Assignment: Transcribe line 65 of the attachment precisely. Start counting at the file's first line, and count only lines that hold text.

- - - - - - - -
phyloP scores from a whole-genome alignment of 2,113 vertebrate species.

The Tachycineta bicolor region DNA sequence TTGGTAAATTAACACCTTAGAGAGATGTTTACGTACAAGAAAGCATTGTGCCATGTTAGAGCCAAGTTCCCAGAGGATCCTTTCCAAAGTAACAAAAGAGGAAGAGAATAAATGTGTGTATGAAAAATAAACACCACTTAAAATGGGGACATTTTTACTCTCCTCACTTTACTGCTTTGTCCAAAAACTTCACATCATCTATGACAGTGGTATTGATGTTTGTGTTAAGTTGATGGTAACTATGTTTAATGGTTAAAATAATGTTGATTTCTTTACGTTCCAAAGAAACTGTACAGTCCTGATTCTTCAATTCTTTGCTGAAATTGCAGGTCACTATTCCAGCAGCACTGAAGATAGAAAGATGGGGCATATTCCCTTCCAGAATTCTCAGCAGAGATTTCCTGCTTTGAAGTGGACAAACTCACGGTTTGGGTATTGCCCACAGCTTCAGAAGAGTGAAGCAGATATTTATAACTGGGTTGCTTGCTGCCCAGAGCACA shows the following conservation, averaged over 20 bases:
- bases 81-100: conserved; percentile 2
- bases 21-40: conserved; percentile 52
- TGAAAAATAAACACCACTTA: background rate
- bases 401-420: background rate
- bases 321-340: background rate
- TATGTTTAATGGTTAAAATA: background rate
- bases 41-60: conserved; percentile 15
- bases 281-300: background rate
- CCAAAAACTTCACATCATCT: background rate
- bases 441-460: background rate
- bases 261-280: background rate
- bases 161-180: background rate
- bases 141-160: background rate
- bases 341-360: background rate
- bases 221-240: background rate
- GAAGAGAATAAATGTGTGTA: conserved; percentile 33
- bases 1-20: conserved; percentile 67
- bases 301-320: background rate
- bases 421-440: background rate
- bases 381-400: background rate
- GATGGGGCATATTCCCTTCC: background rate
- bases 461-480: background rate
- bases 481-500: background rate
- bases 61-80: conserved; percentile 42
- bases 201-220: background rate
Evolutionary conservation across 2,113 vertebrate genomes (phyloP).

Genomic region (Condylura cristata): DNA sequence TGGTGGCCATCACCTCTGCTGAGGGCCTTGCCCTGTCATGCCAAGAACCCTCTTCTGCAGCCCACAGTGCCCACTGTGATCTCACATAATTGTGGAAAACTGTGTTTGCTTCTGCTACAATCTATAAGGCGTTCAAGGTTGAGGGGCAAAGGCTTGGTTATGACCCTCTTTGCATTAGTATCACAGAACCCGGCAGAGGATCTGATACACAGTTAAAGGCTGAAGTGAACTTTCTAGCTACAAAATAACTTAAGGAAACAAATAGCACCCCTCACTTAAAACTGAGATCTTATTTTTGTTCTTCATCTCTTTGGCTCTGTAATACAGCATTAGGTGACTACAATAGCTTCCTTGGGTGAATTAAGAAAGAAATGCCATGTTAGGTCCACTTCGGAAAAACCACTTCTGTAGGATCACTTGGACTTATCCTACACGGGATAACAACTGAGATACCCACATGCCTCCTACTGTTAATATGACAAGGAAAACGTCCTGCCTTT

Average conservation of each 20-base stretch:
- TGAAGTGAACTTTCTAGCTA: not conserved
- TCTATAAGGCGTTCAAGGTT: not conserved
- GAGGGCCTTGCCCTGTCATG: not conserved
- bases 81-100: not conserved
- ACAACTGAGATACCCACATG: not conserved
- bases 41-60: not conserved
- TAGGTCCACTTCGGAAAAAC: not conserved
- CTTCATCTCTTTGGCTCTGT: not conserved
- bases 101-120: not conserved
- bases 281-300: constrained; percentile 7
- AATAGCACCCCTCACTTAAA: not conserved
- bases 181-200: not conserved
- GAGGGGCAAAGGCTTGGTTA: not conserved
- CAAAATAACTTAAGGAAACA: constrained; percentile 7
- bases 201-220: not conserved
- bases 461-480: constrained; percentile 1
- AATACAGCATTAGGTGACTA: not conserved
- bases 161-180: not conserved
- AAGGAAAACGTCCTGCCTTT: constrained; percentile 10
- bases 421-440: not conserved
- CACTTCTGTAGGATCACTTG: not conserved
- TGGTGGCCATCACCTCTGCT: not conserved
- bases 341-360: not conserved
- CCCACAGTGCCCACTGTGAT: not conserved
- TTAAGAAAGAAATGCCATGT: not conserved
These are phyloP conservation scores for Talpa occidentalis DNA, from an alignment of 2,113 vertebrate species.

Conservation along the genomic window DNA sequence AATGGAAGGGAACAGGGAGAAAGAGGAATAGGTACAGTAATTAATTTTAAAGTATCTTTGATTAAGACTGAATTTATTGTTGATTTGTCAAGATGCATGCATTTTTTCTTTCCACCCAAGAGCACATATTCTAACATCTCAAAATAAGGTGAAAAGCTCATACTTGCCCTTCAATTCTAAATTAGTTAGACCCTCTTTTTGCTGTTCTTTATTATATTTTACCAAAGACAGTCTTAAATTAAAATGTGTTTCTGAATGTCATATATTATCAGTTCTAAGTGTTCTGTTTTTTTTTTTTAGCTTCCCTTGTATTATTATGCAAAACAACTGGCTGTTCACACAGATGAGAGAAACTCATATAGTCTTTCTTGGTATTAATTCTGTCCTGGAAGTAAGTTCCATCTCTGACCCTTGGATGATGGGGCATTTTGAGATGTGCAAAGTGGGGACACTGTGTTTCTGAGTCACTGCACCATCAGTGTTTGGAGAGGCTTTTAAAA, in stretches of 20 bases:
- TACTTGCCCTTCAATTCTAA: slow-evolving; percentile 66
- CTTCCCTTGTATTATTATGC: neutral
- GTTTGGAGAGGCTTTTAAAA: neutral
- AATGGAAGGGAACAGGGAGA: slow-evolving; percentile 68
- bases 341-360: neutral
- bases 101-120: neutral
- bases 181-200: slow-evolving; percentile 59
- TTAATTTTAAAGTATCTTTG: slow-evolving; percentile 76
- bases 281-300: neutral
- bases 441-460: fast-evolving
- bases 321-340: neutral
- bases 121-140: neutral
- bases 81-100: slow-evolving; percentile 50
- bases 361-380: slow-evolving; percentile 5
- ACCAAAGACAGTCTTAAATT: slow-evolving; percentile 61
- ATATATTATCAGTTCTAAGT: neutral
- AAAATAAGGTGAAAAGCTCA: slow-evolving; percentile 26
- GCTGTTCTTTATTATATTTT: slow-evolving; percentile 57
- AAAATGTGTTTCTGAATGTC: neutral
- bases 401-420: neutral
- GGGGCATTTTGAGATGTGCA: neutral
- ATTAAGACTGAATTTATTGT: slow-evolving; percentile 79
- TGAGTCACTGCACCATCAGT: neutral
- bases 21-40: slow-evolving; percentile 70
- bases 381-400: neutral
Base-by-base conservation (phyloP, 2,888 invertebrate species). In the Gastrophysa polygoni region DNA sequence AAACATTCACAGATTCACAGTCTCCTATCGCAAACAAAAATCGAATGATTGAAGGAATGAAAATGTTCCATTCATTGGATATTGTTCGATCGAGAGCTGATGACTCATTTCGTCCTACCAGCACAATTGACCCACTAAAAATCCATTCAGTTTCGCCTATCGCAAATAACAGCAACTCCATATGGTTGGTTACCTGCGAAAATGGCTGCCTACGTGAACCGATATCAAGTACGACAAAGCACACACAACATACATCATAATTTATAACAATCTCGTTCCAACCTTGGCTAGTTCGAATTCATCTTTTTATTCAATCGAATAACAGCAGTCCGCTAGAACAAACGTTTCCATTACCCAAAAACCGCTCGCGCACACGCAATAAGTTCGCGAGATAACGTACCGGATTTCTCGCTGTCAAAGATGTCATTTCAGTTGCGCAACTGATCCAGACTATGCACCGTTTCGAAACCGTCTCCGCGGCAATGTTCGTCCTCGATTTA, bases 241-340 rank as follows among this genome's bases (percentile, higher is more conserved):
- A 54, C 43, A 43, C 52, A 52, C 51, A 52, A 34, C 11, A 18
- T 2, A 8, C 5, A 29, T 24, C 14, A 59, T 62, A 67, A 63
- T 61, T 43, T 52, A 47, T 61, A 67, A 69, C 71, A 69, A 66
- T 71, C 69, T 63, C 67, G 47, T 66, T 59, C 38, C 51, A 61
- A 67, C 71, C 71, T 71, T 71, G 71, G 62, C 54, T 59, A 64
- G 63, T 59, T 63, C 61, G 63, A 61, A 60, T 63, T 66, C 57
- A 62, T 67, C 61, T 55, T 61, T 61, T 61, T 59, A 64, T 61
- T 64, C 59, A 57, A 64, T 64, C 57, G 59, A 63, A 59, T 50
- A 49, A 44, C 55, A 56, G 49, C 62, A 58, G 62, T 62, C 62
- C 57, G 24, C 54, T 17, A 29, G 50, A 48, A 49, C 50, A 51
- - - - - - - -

- TTAATTTTAAAGTATCTTTG: slow-evolving; percentile 76